In what could be the biggest review series in the history of Obsessive Viewer, I’m committing myself to reviewing all the movies and shows in Marvel Studios’ Cinematic Universe. You can find an index of my MCU reviews here and check out The Obsessive Viewer Podcast here. Now, here’s my review of 2011’s Thor.
I’m going to go ahead and get this out of the way at the top of the review: “More like MCU Review: Part Thor, am I right?”
As the fourth entry in the Marvel Cinematic Universe, Thor follows Iron Man 2‘s lead in helping flesh out some aspects of S.H.I.E.L.D. while also exploring its main character’s own mythology. While Jon Favreau‘s Iron Man 2 faltered as it struggled through this juggling act, Kenneth Branagh managed to deliver a more balanced movie in Thor.
Thor is a more coherent story than Iron Man 2, with a villain whose motivations are made clear and sustained throughout the film. Chris Hemsworth brings a strong physical presence to the title role while handling the “fish out of water” aspect of the story with surprisingly well timed comedic delivery. Despite this, Thor still has its fair share of issues.
Mimicking the opening sequence of Iron Man, the movie opens with scientist Jane Foster (Natalie Portman), her colleague Erik Selvig (Stellan Skarsgård), and research assistant Darcy (Kat Dennings) as they accidentally come into contact with Thor. Following this opening scene, the movie shifts to Asgard where Odin (Anthony Hopkins) provides a condensed history of the gods via voice over narration.
The juxtaposition of Thor’s appearance on Earth with a cut to an exposition dump is jarring at best. What made this style of introducing the main character and then delivering exposition through a flashback before returning to the plot so effective in Iron Man was the dialogue. In Iron Man we immediately know what kind of man Tony Stark is but in Thor, we have none of that. Showing us the result of Thor’s banishment from Asgard through the perspective of Jane and her friends didn’t pique my curiosity for Thor’s mythology. It just left me unprepared for the half hour or so of exposition that followed.
The Asgard sequence itself was a good vessel for backstory though, if a little too long. We’re introduced to the Frost Giants and the hierarchy of Odin’s kingdom as well as Loki (Tom Hiddleston) and his jealousy. Once Thor is banished, however, we’re transported back to Earth with him and given more introductions and more establishing of character dynamics. It’s jarring, again, and the movie would have benefited from being more economic in its storytelling by either cutting that opening tease or delivering snippets of Thor’s backstory and banishment through flashbacks interspersed throughout the movie.
I said that Branagh directed a more balanced movie in Thor than Favreau did with Iron Man 2. That’s true, however, it really only applies to how the movie reconciles Thor’s storyline with the MCU’s further development of S.H.I.E.L.D. and the greater universe in general. When it comes to telling its central story, Thor struggles with pacing throughout its runtime.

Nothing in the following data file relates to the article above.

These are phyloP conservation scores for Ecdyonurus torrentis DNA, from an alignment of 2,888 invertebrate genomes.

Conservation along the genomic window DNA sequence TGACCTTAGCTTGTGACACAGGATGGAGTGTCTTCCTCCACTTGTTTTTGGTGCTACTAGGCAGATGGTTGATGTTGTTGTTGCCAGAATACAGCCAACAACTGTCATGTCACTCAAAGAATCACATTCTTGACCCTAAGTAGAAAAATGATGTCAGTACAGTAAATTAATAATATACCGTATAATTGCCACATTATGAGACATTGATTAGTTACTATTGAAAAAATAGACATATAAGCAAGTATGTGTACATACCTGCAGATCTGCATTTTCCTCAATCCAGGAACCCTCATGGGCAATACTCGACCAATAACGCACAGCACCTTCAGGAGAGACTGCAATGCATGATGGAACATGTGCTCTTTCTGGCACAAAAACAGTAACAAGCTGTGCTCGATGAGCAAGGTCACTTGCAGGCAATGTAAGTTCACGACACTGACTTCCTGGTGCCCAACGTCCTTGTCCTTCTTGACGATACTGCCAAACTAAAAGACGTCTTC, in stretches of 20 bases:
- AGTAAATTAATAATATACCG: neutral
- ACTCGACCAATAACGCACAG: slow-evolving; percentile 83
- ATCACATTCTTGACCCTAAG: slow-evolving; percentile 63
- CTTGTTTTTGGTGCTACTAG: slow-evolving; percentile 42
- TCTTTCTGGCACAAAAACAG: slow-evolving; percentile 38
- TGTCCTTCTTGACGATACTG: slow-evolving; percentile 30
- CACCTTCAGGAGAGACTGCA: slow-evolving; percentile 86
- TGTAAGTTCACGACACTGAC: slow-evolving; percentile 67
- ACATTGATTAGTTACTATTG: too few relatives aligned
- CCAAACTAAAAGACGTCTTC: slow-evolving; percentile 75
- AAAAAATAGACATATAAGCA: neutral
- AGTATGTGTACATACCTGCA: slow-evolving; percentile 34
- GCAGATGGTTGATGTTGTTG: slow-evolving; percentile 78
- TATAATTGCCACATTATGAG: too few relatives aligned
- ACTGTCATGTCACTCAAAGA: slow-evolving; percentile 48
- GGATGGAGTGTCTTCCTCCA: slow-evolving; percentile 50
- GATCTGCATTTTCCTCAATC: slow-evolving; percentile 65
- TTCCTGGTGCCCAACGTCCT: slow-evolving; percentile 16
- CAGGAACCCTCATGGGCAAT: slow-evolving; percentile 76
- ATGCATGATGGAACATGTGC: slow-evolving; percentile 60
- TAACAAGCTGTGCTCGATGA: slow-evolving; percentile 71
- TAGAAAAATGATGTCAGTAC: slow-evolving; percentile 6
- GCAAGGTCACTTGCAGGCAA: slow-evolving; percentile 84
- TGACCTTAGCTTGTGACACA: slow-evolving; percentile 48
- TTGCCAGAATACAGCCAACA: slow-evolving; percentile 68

There are long stretches without action that lead to a climactic battle with a Destroyer on Earth. The battle itself is entertaining as a piece of action. But the stakes feel relatively low and, once it’s finished, the movie has a secondary climax in Asgard. Without being truly invested in and patient with the movie, its characters or the story, Thor doesn’t give the audience much to stave off boredom.
There’s also a poorly developed love story between Thor and Jane. The circumstances of their romance feel extraordinarily forced and the subplot itself feels tacked on. It exists because the plot requires it, but there’s no substance to it. There’s a healthy amount of comic relief that helps make the Earth sequences more entertaining. But ultimately Thor’s adventures on Earth feel hollow.
Branagh made a stylistic choice in a multitude of scenes. Several scenes are shot from skewed angles, giving Thor more of an artistic, comic book panel feel. Branagh goes a little overboard with this; so much that it becomes distracting even before the halfway point of the movie. It’s not quite on the “JJ Abrams lens flare” level of distracting, but it is worth noting.
Overall, Thor presents its story within the context of the MCU well. The storytelling itself, however, is unfulfilling and told somewhat sloppily. As a piece of the Marvel Cinematic Universe, Thor works and is a passable entry in the franchise. As a standalone movie though, it’s underwhelming.
Buy Digitally – These movies are worth owning but don’t necessarily need to take up space on your shelf or garner a trip to your favorite DVD/Blu-Ray shop.
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